Helping people help themselves is the key to social care
Bruce McLernon considers the challenge of providing social services which are no longer based on institutions
THE combined impact of increasing demand for services and pressures on public finance is one of the major challenges faced by social services in Wales.
We are working hard to meet this challenge.
A report commissioned by the Social Services Improvement Agency (SSIA), called Better Support at Lower Cost, reviewed how councils were delivering efficient care and support services for older people.
It describes how a new model of services is taking shape.
The key features of this model are about social services working with partners in local government (for example housing), the NHS and other sectors to improve preventative services, helping older people retain their independence for longer.
Providing new intermediate care services across health and social services, with an emphasis on reablement and assistive technology, reducing the need for longer term care is also key.
As is improving the way in which they commission services from the independent and voluntary sectors, enabling the development of sustainable service models and getting best value for money.
It is increasingly recognised the twin goals of improving efficiency and delivering better outcomes for service users are not necessarily in conflict with each other.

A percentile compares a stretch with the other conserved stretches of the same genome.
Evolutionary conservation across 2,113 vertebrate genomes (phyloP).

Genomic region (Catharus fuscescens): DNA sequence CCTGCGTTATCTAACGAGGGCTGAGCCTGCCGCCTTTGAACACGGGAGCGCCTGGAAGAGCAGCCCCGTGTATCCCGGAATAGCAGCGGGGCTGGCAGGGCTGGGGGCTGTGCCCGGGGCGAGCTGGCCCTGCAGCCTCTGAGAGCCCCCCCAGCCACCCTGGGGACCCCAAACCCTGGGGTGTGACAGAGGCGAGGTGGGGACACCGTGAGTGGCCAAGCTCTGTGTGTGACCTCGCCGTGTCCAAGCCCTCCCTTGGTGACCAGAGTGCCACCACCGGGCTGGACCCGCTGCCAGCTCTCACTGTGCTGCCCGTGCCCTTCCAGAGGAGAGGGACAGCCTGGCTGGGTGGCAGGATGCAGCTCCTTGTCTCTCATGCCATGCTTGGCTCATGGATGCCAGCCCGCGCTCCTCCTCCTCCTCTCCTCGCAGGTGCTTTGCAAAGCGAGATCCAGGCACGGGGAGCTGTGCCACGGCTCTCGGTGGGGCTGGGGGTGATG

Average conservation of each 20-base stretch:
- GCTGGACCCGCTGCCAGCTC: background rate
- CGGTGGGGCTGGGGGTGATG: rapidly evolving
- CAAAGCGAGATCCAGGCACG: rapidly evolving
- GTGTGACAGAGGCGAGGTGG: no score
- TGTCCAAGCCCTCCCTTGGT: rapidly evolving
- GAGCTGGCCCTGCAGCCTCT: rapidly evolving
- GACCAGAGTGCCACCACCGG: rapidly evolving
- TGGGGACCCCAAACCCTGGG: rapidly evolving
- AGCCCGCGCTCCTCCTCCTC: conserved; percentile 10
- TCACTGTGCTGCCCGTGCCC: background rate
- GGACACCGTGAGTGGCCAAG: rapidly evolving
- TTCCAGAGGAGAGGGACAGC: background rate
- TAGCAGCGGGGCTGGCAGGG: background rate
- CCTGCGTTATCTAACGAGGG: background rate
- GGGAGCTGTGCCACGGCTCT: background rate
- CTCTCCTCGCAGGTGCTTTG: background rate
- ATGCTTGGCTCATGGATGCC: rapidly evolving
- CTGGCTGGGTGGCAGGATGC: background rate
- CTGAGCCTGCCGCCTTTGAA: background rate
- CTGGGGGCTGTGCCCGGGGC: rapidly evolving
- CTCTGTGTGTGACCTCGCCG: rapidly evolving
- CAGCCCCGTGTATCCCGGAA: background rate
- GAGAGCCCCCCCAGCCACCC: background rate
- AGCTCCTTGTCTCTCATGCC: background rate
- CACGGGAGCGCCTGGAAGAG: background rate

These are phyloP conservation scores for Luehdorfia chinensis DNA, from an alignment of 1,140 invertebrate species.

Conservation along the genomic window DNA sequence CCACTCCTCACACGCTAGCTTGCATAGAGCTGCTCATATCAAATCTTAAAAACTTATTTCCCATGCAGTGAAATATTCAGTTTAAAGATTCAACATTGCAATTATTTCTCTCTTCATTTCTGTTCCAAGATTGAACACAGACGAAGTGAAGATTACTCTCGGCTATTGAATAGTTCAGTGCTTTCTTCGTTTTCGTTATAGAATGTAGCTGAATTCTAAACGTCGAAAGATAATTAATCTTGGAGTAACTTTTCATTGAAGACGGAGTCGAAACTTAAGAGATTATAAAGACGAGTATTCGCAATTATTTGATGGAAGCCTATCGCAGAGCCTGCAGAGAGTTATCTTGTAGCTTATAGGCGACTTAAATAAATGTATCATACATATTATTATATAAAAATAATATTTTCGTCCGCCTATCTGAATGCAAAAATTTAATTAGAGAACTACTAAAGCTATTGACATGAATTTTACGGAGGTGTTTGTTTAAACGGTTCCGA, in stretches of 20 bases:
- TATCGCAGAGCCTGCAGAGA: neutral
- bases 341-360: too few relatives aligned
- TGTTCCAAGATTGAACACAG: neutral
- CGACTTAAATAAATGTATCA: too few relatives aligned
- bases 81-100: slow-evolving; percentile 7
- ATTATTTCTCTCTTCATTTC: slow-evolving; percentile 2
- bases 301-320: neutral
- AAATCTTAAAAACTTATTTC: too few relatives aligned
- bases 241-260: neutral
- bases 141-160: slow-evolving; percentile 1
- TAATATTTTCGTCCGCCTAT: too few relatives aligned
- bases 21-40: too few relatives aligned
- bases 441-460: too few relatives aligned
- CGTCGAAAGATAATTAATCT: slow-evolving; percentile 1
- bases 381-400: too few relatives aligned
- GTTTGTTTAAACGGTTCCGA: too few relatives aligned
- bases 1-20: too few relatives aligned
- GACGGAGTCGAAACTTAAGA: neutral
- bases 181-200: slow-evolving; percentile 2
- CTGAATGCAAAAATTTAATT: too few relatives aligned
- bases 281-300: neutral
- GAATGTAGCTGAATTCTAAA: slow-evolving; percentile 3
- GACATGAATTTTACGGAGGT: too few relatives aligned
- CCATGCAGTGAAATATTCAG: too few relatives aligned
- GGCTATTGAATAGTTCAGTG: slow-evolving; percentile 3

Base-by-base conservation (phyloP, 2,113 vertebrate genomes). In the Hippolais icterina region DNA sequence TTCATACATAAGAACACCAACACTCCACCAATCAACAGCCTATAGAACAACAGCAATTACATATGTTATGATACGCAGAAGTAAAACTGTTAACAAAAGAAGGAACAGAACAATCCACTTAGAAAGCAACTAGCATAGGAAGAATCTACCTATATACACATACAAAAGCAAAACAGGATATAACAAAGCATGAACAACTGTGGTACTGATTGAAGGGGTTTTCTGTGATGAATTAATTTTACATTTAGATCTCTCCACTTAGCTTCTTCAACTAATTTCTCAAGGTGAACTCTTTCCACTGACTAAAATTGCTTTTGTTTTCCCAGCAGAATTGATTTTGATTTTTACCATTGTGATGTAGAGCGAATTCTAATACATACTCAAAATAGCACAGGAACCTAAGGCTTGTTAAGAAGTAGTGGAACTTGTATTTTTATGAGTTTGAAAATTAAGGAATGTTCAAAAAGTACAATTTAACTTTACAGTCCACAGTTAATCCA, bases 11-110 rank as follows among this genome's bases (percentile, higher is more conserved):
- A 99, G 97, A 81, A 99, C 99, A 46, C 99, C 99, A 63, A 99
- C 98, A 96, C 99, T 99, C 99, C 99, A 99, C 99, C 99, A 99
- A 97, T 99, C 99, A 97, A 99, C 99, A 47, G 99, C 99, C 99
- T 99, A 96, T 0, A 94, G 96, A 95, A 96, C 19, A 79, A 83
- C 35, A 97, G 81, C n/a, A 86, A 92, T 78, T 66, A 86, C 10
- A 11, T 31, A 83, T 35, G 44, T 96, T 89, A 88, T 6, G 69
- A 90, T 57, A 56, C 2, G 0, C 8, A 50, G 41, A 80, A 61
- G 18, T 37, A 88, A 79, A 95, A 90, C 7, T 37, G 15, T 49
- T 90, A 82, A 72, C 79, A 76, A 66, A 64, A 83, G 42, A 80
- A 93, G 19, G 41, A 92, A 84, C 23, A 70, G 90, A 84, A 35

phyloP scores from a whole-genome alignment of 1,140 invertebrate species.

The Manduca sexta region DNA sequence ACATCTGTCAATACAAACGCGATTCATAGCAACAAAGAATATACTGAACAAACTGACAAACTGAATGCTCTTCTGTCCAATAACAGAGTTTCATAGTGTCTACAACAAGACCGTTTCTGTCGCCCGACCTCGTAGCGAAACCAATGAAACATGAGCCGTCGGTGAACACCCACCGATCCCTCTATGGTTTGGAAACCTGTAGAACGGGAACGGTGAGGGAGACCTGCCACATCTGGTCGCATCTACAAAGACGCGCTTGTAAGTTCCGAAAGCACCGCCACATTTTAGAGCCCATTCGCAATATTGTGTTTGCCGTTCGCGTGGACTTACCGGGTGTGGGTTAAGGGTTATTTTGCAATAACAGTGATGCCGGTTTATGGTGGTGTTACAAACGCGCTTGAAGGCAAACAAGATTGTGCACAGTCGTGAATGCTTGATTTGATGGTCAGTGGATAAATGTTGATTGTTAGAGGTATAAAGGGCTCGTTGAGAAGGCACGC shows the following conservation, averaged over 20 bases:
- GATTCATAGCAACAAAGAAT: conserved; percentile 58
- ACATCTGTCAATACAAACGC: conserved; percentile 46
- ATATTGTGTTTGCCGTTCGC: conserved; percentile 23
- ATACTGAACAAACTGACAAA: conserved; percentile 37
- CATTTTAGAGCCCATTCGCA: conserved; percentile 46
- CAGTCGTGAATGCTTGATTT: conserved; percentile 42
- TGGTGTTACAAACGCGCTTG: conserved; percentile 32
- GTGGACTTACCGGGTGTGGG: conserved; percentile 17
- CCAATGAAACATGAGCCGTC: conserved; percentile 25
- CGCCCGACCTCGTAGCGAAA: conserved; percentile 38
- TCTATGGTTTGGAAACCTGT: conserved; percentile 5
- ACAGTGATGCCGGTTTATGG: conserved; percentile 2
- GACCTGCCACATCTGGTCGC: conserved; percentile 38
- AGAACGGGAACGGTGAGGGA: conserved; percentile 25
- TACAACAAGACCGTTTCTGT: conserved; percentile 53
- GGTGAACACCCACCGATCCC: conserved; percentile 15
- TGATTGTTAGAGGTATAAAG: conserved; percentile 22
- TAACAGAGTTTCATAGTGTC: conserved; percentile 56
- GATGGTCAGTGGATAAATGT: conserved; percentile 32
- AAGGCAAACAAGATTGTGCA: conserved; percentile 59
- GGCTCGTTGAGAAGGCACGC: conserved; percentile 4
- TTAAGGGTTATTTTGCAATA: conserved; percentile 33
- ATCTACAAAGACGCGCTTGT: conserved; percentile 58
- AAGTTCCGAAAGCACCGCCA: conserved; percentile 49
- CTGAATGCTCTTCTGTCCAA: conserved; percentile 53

One of the key findings of the report is that councils need to be aware they may inadvertently create a system which encourages older people to become dependent on care services at an early stage rather than helping them to remain as independent as possible.
A major challenge is how we change the existing approach within adult social care where the emphasis traditionally has been on providing services based on institutions, rather than on enabling people to remain a part of their communities.
A new development having a significant impact on this is the reablement service.
The approach is built on the simple premise that, when an older person becomes ill or has a medical intervention, they can get better.
Services are designed to help older people, after a critical event, to rebuild their strength (both physically and emotionally) so they can again live independently.
In essence, the reablement service approach is based on the objective that the older person should be encouraged and assisted to look after him or herself in contrast to traditional service models where the carer does everything for the older person.
Although the pace of development varies, all councils in Wales have developed such services.
Where they have become established, the results are impressive in terms of better outcomes for older people.
These services also contribute to a reduction in the demand for placements in residential care and for long-term domiciliary care services, against a background of an increasing elderly population.
Examples of ways in which councils are developing cost-effective services in addition to reablement services include more proactive purchasing of services from the independent and third sector; reducing the costs of care packages by using assistive technology to help people remain in their own home; developing creative care models through direct payments to the individual service user and establishing extra care housing as an alternative to residential care.
The SSIA report draws on similar work carried out in England.
When applying a simple formula on the proportion of spend on residential care by a council overall, Welsh councils out-perform their English counterparts.
In relation to programmes designed to achieve efficiencies and reduce costs, councils across Wales are offering real imagination and creative drive.
* Bruce McLernon is president of ADSS Cymru